Source: New Zealand Government
Progress is continuing on protecting workers from harm and supporting businesses to manage the risks, Workplace Relations and Safety Minister Iain Lees-Galloway says.
“Everyone deserves to come home from work safe and healthy. Today we are making progress with the launch of a consultation on options to improve regulations for working with plant (eg machines, vehicles and equipment), structures (eg buildings and towers), at heights, and on excavation work.
“The regulations in these areas are outdated and full of gaps. We’re modernising them to ensure they are clear, effective, proportionate and durable. This reform continues the work to implement the Health and Safety at Work Act 2015 and address the issues identified by the Royal Commission on the Pike River Coal Mine Tragedy and the Independent Taskforce on Workplace Health and Safety.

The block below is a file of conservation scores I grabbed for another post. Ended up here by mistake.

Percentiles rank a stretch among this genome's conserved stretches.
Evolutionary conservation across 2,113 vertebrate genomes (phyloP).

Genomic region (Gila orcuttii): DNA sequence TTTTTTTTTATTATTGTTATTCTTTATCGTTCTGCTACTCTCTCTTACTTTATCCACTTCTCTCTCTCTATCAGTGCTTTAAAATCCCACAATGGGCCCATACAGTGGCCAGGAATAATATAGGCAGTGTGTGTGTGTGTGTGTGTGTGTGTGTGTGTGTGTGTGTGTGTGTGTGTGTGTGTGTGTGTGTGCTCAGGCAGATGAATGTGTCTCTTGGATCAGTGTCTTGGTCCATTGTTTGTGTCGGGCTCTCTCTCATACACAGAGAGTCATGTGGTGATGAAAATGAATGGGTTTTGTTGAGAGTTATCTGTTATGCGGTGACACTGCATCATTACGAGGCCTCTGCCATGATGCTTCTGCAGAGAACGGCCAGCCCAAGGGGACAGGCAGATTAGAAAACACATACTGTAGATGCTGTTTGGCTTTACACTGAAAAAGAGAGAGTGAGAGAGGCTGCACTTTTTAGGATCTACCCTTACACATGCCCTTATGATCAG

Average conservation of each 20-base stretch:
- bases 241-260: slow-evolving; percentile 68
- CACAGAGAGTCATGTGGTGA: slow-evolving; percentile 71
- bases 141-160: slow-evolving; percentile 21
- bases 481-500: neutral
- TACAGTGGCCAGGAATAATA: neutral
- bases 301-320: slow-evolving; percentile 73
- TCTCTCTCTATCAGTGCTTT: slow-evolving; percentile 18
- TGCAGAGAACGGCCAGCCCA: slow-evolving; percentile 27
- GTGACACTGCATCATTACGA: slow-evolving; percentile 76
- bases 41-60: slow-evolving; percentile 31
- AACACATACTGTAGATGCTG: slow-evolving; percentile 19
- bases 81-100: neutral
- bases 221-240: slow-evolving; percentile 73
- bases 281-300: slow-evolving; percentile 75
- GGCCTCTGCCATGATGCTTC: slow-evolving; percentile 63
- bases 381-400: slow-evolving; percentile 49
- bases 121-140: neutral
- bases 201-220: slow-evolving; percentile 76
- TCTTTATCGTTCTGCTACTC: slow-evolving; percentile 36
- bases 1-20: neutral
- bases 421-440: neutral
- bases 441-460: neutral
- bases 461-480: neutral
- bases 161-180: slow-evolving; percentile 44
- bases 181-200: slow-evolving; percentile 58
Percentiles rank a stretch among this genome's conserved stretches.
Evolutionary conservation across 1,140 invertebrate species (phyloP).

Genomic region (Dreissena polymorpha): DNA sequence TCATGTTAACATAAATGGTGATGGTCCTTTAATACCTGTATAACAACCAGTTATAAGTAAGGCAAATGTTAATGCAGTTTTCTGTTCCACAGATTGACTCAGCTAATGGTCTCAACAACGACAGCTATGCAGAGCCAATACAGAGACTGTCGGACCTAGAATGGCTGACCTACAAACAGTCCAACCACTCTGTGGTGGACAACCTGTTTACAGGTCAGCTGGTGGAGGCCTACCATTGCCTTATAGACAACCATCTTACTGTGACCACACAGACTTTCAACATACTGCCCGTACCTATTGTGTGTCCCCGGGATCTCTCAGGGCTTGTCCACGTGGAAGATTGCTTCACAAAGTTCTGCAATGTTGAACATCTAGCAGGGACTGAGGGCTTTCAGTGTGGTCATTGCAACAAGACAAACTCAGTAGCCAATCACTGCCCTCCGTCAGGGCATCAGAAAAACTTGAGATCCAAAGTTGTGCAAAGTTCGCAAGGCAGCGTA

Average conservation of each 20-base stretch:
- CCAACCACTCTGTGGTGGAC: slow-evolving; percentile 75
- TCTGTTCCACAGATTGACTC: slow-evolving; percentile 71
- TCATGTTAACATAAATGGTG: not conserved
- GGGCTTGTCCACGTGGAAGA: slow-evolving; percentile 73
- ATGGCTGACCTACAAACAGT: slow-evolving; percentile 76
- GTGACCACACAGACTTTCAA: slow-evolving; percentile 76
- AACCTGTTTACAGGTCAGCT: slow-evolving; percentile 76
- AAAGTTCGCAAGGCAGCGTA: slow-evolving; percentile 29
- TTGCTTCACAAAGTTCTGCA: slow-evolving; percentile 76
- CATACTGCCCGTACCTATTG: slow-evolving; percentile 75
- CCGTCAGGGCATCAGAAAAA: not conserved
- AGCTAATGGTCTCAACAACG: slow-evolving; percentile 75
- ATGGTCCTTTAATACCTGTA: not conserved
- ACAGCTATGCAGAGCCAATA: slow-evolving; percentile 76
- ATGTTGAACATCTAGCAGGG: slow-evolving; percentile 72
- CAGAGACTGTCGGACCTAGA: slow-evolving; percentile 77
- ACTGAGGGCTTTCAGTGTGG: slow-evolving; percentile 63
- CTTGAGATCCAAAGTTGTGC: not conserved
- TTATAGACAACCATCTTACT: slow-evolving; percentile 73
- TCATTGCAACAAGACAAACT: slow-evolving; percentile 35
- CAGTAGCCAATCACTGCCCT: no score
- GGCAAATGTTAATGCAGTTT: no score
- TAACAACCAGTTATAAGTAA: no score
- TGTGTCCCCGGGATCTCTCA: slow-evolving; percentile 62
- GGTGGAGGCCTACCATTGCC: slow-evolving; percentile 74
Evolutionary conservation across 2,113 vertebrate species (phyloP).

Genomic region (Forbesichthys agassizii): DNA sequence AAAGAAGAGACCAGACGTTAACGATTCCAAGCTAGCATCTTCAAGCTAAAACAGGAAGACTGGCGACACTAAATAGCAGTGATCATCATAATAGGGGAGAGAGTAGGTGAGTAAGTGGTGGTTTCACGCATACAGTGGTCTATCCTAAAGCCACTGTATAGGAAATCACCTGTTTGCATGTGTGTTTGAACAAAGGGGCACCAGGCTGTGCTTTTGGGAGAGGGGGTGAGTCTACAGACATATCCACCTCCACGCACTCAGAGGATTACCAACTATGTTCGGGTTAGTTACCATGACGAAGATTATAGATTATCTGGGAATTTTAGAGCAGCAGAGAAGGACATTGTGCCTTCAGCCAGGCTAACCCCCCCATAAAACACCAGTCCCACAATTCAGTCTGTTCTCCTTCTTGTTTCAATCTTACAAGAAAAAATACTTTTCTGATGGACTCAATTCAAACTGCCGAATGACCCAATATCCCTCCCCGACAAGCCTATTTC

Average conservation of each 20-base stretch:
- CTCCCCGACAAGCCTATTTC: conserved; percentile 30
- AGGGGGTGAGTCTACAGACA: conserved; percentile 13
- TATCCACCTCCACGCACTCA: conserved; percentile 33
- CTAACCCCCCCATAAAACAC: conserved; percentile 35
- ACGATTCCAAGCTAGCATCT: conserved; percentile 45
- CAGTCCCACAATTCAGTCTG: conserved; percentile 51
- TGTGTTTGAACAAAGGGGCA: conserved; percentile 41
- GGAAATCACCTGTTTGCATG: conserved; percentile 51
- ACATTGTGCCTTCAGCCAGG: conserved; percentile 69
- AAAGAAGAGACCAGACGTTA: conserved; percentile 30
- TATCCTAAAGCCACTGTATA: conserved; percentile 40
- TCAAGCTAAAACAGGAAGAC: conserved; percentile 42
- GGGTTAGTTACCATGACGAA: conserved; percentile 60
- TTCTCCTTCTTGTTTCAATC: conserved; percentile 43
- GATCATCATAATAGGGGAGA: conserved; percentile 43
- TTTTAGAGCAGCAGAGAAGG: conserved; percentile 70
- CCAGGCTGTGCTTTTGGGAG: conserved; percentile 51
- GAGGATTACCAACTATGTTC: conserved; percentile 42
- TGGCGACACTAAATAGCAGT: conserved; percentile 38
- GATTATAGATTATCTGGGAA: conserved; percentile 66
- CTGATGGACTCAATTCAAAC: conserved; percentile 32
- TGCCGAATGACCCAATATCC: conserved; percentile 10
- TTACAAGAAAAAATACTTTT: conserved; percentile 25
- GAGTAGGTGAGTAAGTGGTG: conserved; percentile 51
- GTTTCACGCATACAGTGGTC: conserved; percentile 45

“On average, 58 people a year die from injuries at work involving plant or structures. That’s three-quarters of all work-related deaths. There are high serious-injury rates for falls from heights, particularly in the construction sector. Fit-for-purpose regulations will support businesses to manage risks and make a real difference in improving our rates of work-related harm and fatalities.”
A three-month initial consultation period will ensure stakeholders have enough time to provide feedback, Iain Lees-Galloway says.
“Everyone has a responsibility for workplace health and safety, so we want to hear a wide range of views. Businesses will have insights into how to implement regulations, while workers know what makes the most impact on the ground.
“Many businesses are already managing risks from plant, structures and working at heights well. We have made good progress as a country in recent years to improve our health and safety performance. However, there is still a significant amount of harm occurring and we can’t become complacent,” Iain Lees-Galloway says.
You can read the discussion document, submit your feedback and find more information about the health and safety regulatory reform on the MBIE website.